We know that we need to do in-depth analyses. By analyzing data, you want to find ways to cut costs and increase cash. Let’s see what options you can consider

  1. Make-or-buy analyses. Many things can be either done in-house or bought from a supplier. When you analyze purchasing you will come across many groups of materials and services that will require this approach. You may discover big potential savings. For example, in one of the firms, we were able to decrease by 70% the cost of security by outsourcing it. Let’s see how you conduct this sort of analysis:
  2. Capex vs Opex. In many situations, the same effect can be achieved by using a different mix of Opex (Operational Expenses – especially labor) and Capex (Machine, software, etc.). In this sort of analysis, you compare both options (low Capex vs High Capex) and you try to find the optimal solution.
  3. Scenario Analysis aimed at reducing usage. You will also try to look at different scenarios and options of using specific materials or services to find cheaper options. The aim is to look for such options that help you reduce the usage of materials that are a big purchasing position (you spend a lot of money on them. For example, if you want to reduce the costs of running stores you can look for ways to have fewer people (e.g., by improving the planning of shifts or switching from 8-hour shifts to 10-hour shifts), making the stores smaller (get rid of unused space). If you want to learn more about Scenario analyses, I recommend checking the example in which we try to decide whether to invest in MBA.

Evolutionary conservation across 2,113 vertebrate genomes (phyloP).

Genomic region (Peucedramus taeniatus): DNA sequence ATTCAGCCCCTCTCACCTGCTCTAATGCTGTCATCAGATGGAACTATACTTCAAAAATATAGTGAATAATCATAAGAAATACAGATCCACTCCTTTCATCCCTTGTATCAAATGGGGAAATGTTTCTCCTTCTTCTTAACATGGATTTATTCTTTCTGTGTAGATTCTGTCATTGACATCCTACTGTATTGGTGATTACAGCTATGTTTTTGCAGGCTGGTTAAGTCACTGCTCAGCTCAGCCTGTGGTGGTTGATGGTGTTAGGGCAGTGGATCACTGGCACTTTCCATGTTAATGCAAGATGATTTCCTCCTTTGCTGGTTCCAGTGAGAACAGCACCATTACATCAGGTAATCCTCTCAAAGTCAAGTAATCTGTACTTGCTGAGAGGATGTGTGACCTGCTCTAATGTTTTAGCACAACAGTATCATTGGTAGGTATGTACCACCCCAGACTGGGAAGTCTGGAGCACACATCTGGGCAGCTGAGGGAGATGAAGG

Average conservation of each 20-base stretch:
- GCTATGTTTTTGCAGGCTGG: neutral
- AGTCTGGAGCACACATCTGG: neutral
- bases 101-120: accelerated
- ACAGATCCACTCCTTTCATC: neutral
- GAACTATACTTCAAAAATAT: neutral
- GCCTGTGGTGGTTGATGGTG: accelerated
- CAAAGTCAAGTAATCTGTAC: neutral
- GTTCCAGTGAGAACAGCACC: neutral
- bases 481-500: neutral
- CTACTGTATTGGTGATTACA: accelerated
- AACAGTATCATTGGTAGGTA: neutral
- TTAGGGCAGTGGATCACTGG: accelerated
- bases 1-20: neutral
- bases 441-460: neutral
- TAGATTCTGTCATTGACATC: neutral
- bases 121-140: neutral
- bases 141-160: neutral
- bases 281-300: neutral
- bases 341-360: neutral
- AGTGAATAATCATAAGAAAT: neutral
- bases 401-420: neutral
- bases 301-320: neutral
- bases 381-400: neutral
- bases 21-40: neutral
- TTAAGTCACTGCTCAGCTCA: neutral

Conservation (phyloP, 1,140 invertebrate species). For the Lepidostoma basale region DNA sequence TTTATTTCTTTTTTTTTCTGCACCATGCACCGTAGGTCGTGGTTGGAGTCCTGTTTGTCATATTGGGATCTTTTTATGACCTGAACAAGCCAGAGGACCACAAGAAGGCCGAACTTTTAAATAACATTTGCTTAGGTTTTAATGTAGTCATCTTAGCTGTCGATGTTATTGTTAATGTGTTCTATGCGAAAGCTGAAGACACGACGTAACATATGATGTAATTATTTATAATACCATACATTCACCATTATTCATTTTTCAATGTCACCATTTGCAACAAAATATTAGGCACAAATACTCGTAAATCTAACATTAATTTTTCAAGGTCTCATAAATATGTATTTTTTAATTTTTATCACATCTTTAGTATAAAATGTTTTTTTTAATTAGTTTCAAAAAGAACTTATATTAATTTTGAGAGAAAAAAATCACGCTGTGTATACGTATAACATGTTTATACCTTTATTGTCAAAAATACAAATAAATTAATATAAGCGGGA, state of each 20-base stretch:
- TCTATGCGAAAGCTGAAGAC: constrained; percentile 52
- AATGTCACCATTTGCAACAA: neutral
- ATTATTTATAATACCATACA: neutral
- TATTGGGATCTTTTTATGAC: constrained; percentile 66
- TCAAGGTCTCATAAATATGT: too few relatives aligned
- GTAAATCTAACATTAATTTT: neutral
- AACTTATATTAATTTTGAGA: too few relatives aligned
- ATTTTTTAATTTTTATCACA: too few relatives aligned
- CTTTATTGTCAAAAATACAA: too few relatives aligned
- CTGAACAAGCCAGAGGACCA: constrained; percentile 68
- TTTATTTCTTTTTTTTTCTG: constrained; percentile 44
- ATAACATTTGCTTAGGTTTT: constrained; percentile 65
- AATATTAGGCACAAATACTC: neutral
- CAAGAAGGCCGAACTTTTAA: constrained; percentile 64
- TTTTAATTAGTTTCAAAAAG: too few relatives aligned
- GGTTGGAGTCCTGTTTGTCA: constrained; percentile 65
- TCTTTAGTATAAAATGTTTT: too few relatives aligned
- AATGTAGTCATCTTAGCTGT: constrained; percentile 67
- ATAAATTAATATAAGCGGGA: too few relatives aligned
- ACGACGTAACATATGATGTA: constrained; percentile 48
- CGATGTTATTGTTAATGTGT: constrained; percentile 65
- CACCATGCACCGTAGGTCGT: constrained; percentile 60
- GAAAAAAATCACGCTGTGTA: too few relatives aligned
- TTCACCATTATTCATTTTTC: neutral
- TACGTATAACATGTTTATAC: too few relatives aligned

4. Price renegotiations. If you cannot reduce the number of used materials, you can try to work on the price. In many cases, firms don’t check alternatives so you can get a better price by finding new suppliers or renegotiating with existing ones. To achieve better prices, you may have to reduce the number of suppliers (if you have too many of them) or increase the number of suppliers (if there is a monopoly). It’s also worth checking the seasonality of prices. For example, products like wheat and barley are the cheapest around September when most of the grains are collected from the fields. Afterward, the price of grains goes steadily up. In many situations, it may make sense to buy everything you need in September instead of buying every month. To check this, you have to check whether the savings in prices will be bigger than the costs of warehousing the grain.
  5. Specification overview. One of the ways to determine exact requirements before you buy something is to create the so-called specification where you describe what is needed. By analyzing the specification, you can find ways to cut costs without decreasing the satisfaction of the customers. In many situations, specification is not adjusted to the current needs of the customers. Moreover, specifications are not often refreshed so they may be based on old, non-existing situations or technology. This group of analyses will have also standardization of materials used and switch to modularity. Let’s look at an example of such an analysis:
  6. Contract Analysis and renegotiation of terms. The last thing that you can do is to analyze contracts and renegotiated them other than price terms. By changing the terms of payments, minimal quantity that you have to buy, etc., you can lower the inventory and improve the payables. In this way, you are able to improve the cash flow of the whole firm, even if you don’t manage to find savings.

That’s in short. As always, I recommend checking for more examples of our online course Purchasing & Procurement for Management Consultants. You will find there +5 hours of content and more than 110 lectures, that will teach you all the things you need to create great charts fast as a Management Consultant.

Have a look also at our post on how to cut costs and how to improve the cash flow of the firm.

You can also check the post in a form of a presentation: Purchasing & Procurement for Management Consultants.